What People Are Saying About Penny

"I like to think of you as a high priced call girl that the unwashed masses can't afford--like Woody Allen's Whore of Mensa. It's not your fault that people offer $10 blowjobs on the street corner. It's not an insult if somebody doesn't buy your art." -Alexandra J Walters

"Once Penny was making her own silk thread, and a midget appeared. Before he could open his ugly mouth, without looking up, she exclaimed, 'Rumpelstiltskin. Now get the fuck out of here.' Fairytale Over."- Beth Featherstone

"Penny can push a needle through a telephone pole without a thimble." -Shane Blaufuss

"When a man asked Penny, 'What’s the meaning of life?' She looked at him for exactly 3 minutes, completely still, until he cried. That man’s name was Steve Jobs."- Beth Featherstone


Sunday, October 16, 2011

WINNER WINNER, CHICKEN DINNER

The results of the PUSH contest are in! Turns out, we have a tie! Our grand prize winners are David Hill and Lord Libidan.
First up we have David Hill's piece "Priest".

Here's David's essay-

Hi there! This one is simply called 'Preist' and was produced using a needle and cotton thread on 18 count cross stitch material (i used that material for it's sturdiness, not the 18 count haha) it's dimensions are: 15cm x 17cm

This is only my 2nd finished piece as I have only been doing stitch work since around mid July '11 (I started doing it to pass the time and say, at the end of my summer holidays, that i have had a productive summer before returning to my second year of graphic design)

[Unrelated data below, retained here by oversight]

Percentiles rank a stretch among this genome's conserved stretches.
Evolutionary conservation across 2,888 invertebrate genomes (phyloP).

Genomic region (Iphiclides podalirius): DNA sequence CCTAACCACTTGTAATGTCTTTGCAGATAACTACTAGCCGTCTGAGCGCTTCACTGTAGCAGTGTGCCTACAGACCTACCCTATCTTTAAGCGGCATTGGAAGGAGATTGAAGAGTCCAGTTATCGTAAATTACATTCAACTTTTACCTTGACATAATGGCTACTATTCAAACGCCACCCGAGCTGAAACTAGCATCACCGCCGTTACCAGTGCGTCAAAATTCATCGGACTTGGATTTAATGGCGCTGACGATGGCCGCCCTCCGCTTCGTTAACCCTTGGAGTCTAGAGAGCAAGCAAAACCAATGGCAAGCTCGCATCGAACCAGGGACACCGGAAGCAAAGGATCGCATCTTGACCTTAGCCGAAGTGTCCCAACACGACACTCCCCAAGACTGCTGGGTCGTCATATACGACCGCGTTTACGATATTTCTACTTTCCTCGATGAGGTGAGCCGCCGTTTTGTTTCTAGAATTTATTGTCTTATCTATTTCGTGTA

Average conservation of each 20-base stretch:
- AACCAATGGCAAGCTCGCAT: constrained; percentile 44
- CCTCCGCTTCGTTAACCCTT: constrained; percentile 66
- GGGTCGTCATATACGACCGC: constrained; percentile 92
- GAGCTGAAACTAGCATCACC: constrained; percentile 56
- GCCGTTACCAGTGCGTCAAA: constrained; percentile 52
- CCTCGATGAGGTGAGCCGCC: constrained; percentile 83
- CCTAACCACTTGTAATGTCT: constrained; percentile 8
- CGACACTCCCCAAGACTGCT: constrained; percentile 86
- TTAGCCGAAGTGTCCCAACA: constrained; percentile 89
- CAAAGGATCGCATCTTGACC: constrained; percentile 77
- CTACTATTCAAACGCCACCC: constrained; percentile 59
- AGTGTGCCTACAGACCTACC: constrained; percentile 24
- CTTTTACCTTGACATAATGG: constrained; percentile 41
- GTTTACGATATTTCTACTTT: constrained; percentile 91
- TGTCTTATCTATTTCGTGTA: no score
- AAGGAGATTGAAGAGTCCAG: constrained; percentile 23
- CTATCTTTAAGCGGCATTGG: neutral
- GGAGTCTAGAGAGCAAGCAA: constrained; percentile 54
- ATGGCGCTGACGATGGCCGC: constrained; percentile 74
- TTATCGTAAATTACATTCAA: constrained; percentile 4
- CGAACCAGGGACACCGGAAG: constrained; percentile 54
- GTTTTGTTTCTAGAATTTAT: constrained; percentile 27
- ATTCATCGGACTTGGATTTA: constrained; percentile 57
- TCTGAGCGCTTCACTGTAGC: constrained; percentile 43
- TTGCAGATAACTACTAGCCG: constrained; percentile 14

I was asked to produce this for the EP artwork for my friends in a brilliant two piece band called 'Algiers'. They saw my first embroidery piece on a t-shirt and decided to get me to do the album cover.

I am particularly proud of my choice of colours for this one as I am usually not very good at choosing exciting 'popping' colours. It really adds to the emotion on the face of the guy i think. I believe the technique i am using is called 'silk shading' (I saw a picture of said technique in a traditional hand embroidery book and guessed its the closest technique to what i do) although very loosely. i must admit i really don't know much about embroidery at all... I'm getting there though! I didn't have any previous hand embroidery experience (except with a button or two) so the colour mixing was a bit of guess work and risk to see how it came out. And i must say so myself it payed off.

My favourite little aspect of this is the profile line running down the right side of the face. There is a really strong contrast and it defines the whole face. Another favourite part for me is the priest's clothing. No one will spot it, but i added lapels and creases to the t-shirt by using different patterns. And the shoulders are separated be a weave-looking checkered pattern. Very subtle, but I've always liked doing that sort of thing in my drawing. It's something I can do a lot with embroidery because I think a lot about the direction of every stitch and what it will do to the fluidity of the work.